It [patriotism] is a pagan virtue, if these two words are compatible. The word pagan, when applied to Rome […] possesses the significance charged with horror which the early Christian controversialists gave it. The Romans really were an atheistic and idolatrous people; not idolatrous with regard to images made of stone or bronze, but idolatrous with regard to themselves. It is this idolatry of self which they have bequeathed to us in the form of patriotism. (Simone Weil)
Brexit, Fourth of July, and terrorist attack after terrorist attack cannot help but raise the question: what can a Christian do about patriotism? Be passionate? Milquetoast? Lukewarm? Indifferent? Hostile?
I’ve often heard it argued that patriotism is natural. People most like, and most often congregate with, those who are like them. This is true. But, is it right?
As a young “libertarian-conservative,” who was slowly but surely converting to Christianity, I felt pulled in two directions: a desire to preserve my own culture with its institutions and customs and the bald-faced truth found in the Bible that Christ loves us all, that He came to tear apart earthly relationships and proclaim a new kingdom.
Let us look at some of these passages:
Do not think that I have come to bring peace upon the earth. I have come to bring not peace but the sword. For I have come to set a man against his father, a daughter against her mother, and a daughter-in-law against her mother-in-law; and one’s enemies will be those of his household. Whoever loves father or mother more than me is not worthy of me, and whoever loves son or daughter more than me is not worthy of me; and whoever does not take up his cross and follow after me is not worthy of me. Whoever finds his life will lose it, and whoever loses his life for my sake will find it. (Matthew 10:34-39)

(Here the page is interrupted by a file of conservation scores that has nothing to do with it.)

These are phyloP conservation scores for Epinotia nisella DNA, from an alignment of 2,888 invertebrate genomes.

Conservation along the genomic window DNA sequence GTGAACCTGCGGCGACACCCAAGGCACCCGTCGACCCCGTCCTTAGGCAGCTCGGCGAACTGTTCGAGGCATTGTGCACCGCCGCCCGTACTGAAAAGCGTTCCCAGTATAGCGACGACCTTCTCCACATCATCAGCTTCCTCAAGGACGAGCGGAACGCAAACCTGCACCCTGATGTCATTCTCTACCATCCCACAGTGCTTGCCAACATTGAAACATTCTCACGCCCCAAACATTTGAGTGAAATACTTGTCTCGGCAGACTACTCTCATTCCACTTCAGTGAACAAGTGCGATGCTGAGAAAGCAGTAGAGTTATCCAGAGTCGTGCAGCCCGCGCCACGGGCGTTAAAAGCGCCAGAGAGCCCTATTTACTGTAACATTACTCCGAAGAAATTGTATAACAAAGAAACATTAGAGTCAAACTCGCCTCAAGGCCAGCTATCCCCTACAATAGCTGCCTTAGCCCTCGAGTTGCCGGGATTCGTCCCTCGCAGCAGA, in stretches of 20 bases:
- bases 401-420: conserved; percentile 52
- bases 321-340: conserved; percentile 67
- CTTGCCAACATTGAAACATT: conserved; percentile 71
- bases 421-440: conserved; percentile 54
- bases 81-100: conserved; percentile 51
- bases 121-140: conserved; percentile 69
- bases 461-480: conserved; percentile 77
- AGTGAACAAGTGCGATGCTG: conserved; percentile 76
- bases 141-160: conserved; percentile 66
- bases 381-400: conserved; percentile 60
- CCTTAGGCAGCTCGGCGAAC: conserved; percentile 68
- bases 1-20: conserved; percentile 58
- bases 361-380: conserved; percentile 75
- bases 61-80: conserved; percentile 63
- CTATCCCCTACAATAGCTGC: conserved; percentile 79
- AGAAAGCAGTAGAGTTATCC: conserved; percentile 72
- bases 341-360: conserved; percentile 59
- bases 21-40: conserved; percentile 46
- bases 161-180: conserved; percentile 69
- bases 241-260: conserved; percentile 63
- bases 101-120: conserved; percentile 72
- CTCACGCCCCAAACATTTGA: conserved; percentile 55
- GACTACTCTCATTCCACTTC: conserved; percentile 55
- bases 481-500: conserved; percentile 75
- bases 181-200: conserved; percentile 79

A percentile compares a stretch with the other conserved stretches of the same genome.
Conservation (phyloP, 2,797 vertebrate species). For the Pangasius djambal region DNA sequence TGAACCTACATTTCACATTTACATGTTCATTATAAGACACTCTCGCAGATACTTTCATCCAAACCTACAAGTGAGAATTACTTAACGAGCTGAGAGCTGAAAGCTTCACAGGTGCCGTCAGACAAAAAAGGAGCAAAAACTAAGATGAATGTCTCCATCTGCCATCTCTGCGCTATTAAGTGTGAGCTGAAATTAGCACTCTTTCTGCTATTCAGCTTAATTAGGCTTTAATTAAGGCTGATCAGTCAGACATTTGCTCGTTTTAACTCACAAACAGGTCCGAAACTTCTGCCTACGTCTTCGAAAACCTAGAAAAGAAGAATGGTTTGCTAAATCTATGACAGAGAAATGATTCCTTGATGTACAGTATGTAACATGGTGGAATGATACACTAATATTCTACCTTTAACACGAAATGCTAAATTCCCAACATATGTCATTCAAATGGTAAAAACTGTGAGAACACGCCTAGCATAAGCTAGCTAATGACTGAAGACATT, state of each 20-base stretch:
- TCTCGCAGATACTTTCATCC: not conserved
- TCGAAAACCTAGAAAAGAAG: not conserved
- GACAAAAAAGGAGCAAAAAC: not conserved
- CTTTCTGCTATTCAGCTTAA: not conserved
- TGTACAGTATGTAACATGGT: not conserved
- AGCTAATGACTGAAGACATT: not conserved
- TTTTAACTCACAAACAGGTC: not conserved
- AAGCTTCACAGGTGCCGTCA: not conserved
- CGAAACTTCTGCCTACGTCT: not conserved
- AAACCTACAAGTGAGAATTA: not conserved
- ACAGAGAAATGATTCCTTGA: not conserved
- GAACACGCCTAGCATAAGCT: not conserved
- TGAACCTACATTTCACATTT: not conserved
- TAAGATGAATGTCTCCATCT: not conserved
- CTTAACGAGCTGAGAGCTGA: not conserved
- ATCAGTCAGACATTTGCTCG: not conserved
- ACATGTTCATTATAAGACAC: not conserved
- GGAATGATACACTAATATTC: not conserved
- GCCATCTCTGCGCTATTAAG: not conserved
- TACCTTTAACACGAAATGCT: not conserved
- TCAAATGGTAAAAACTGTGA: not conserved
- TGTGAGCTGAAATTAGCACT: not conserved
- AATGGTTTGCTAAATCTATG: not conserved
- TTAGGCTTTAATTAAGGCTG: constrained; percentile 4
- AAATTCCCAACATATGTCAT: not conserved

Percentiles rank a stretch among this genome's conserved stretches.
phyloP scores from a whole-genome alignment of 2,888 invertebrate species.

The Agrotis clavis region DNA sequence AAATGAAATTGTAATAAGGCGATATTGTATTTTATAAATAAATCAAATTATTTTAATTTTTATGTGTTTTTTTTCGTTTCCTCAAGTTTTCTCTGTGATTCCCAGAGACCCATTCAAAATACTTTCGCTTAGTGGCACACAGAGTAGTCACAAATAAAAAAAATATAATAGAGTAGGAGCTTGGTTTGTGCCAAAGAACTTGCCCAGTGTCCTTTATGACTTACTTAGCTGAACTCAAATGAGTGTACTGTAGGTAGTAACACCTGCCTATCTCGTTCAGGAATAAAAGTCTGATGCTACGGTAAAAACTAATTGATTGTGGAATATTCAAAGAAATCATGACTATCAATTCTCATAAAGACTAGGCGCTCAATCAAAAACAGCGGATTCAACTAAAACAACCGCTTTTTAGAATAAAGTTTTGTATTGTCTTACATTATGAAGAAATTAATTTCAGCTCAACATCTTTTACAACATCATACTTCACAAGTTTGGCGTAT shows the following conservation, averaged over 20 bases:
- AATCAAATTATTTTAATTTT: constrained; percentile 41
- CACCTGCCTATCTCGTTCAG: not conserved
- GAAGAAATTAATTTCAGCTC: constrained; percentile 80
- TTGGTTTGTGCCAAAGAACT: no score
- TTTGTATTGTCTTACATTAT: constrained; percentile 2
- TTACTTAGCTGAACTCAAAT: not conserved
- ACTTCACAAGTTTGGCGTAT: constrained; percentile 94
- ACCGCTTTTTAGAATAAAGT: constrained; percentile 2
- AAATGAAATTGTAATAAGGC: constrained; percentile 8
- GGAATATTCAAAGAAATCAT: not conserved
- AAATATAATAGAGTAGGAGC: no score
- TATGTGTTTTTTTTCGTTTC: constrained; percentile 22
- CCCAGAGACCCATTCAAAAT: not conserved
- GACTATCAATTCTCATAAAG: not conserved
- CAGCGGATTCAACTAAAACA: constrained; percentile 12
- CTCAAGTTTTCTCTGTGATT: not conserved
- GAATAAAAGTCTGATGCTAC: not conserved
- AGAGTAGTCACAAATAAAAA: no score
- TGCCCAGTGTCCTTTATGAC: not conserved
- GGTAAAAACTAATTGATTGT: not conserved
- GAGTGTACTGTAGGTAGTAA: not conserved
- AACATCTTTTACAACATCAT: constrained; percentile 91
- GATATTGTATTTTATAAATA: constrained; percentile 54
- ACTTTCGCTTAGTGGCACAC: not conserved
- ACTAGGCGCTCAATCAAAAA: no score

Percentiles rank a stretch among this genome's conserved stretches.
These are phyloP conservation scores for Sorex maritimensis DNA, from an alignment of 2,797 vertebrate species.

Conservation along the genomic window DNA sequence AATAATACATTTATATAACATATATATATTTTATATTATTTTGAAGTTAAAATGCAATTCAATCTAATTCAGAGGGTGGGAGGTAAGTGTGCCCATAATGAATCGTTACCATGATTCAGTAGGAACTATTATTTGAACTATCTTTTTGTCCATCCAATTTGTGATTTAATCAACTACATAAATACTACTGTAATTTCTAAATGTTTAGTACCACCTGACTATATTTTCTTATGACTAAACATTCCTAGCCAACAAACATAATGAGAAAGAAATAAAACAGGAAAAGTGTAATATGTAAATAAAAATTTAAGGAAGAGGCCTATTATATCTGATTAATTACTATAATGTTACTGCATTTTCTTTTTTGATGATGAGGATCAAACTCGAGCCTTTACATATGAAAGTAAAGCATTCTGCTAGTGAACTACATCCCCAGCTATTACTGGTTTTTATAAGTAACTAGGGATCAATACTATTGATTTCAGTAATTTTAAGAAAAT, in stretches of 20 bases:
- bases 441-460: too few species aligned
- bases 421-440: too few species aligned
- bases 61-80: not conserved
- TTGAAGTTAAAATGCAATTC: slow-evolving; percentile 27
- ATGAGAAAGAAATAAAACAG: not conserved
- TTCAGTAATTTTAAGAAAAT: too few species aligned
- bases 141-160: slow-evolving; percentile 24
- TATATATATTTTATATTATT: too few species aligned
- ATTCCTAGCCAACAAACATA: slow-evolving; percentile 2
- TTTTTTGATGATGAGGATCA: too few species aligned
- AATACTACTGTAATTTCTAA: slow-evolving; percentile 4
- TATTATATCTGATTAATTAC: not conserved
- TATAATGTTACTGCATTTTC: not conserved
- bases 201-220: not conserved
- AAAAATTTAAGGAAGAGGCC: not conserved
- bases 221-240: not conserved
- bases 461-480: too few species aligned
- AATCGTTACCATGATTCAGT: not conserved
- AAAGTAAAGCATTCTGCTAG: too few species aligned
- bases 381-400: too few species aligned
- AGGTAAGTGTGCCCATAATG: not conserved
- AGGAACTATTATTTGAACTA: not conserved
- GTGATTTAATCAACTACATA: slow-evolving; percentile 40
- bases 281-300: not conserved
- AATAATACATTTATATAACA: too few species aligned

Rolling up the scroll, he handed it back to the attendant and sat down, and the eyes of all in the synagogue looked intently at him. He said to them, “Today this scripture passage is fulfilled in your hearing.” And all spoke highly of him and were amazed at the gracious words that came from his mouth. They also asked, “Isn’t this the son of Joseph?” He said to them, “Surely you will quote me this proverb, ‘Physician, cure yourself,’ and say, ‘Do here in your native place the things that we heard were done in Capernaum.’” And he said, “Amen, I say to you, no prophet is accepted in his own native place. Indeed, I tell you, there were many widows in Israel in the days of Elijah when the sky was closed for three and a half years and a severe famine spread over the entire land. It was to none of these that Elijah was sent, but only to a widow in Zarephath in the land of Sidon. Again, there were many lepers in Israel during the time of Elisha the prophet; yet not one of them was cleansed, but only Naaman the Syrian.” (Luke 4:20-27)